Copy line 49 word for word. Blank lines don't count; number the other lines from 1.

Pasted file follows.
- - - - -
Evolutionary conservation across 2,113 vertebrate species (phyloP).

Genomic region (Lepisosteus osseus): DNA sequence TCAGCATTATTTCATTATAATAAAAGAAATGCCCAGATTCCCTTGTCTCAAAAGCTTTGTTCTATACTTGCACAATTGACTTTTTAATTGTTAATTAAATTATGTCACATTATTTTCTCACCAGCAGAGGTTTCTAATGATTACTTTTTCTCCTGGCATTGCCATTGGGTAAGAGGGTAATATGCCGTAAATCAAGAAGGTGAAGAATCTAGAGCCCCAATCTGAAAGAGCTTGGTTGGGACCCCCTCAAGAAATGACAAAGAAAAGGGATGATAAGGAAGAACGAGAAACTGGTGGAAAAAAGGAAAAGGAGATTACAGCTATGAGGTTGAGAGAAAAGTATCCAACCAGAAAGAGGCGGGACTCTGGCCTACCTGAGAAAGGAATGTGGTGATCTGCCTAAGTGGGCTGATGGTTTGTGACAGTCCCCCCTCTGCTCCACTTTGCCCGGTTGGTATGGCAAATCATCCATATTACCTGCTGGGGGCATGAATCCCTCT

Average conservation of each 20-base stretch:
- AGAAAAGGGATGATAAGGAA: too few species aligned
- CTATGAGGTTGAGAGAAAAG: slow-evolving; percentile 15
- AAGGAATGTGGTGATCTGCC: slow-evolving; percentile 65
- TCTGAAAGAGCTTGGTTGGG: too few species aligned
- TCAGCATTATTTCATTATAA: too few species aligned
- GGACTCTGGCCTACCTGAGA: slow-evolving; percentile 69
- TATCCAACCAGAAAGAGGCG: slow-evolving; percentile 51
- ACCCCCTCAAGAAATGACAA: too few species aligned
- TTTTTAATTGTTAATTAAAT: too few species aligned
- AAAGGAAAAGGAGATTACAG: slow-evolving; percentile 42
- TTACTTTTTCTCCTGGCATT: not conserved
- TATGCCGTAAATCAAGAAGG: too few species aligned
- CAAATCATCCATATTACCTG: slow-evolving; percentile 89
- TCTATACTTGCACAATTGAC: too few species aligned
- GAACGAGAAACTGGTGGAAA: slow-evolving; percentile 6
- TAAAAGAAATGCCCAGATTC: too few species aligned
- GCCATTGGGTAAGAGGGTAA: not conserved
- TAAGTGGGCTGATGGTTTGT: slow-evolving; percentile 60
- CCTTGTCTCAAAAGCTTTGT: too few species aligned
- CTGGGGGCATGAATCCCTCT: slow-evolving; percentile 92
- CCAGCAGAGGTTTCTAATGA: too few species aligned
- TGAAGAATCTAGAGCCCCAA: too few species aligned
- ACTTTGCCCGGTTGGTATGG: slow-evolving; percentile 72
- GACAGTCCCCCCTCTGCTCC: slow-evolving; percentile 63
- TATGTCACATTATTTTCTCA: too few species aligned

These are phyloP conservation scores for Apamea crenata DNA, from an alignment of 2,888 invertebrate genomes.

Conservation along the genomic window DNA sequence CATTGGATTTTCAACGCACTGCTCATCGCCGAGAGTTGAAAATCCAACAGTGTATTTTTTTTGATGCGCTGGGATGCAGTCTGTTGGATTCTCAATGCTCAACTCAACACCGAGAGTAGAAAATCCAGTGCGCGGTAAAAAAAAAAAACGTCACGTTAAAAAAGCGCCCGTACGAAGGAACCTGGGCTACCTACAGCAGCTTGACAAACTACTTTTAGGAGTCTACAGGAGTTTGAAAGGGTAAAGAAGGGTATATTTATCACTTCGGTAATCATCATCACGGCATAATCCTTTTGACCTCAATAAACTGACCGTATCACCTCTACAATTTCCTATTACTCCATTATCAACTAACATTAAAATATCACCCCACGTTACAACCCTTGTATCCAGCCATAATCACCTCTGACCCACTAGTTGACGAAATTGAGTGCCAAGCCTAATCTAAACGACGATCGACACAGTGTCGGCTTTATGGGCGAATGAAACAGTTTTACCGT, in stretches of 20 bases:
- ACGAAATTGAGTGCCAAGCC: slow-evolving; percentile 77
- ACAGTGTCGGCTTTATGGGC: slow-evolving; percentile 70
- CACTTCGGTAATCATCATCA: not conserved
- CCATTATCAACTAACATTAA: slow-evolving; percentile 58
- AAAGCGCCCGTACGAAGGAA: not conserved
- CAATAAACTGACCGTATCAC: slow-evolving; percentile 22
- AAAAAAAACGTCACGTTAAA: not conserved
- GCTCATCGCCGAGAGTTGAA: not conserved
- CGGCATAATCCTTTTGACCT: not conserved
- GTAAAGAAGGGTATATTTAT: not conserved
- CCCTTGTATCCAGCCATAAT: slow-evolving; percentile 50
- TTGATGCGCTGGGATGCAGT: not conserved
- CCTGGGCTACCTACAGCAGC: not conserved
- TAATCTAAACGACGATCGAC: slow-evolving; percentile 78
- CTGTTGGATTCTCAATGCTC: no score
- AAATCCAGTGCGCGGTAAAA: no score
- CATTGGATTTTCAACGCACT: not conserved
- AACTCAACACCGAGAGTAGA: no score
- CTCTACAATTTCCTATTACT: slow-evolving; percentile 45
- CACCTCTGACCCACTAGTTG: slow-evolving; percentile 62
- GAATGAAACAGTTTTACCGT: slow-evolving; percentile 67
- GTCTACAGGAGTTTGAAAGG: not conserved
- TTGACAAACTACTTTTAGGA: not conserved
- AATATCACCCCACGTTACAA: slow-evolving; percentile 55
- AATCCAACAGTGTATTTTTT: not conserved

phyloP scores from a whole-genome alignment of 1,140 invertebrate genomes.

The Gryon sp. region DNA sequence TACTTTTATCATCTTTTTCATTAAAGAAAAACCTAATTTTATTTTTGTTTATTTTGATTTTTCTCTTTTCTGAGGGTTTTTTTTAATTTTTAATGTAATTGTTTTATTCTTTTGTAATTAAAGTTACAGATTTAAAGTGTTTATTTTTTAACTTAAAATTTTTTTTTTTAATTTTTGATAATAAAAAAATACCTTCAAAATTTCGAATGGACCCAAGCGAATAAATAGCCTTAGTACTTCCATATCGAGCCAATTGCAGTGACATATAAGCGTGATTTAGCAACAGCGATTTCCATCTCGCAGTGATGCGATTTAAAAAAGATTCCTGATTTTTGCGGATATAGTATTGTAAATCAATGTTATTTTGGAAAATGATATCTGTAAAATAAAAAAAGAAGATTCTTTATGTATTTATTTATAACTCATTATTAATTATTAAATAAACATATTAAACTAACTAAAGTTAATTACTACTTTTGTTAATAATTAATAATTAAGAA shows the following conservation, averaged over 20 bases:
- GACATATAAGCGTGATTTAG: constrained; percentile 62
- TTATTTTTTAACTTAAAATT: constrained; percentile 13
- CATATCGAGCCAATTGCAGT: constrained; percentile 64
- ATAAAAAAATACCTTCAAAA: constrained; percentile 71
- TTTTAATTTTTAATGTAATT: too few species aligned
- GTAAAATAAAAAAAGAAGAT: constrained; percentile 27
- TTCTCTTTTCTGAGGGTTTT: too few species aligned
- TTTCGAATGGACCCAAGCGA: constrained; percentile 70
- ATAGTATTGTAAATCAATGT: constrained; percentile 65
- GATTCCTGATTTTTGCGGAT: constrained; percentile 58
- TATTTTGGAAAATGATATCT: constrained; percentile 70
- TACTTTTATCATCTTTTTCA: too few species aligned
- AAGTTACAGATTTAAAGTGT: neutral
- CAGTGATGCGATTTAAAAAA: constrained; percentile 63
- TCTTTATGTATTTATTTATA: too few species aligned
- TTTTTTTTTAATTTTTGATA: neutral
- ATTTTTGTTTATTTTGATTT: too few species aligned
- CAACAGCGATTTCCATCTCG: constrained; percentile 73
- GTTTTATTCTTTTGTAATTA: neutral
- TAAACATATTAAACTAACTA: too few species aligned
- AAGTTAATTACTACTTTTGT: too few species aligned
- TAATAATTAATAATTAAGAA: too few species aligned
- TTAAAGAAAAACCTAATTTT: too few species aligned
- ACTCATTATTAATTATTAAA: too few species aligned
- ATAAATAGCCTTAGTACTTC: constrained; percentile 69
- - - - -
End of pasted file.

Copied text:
- CTCTACAATTTCCTATTACT: slow-evolving; percentile 45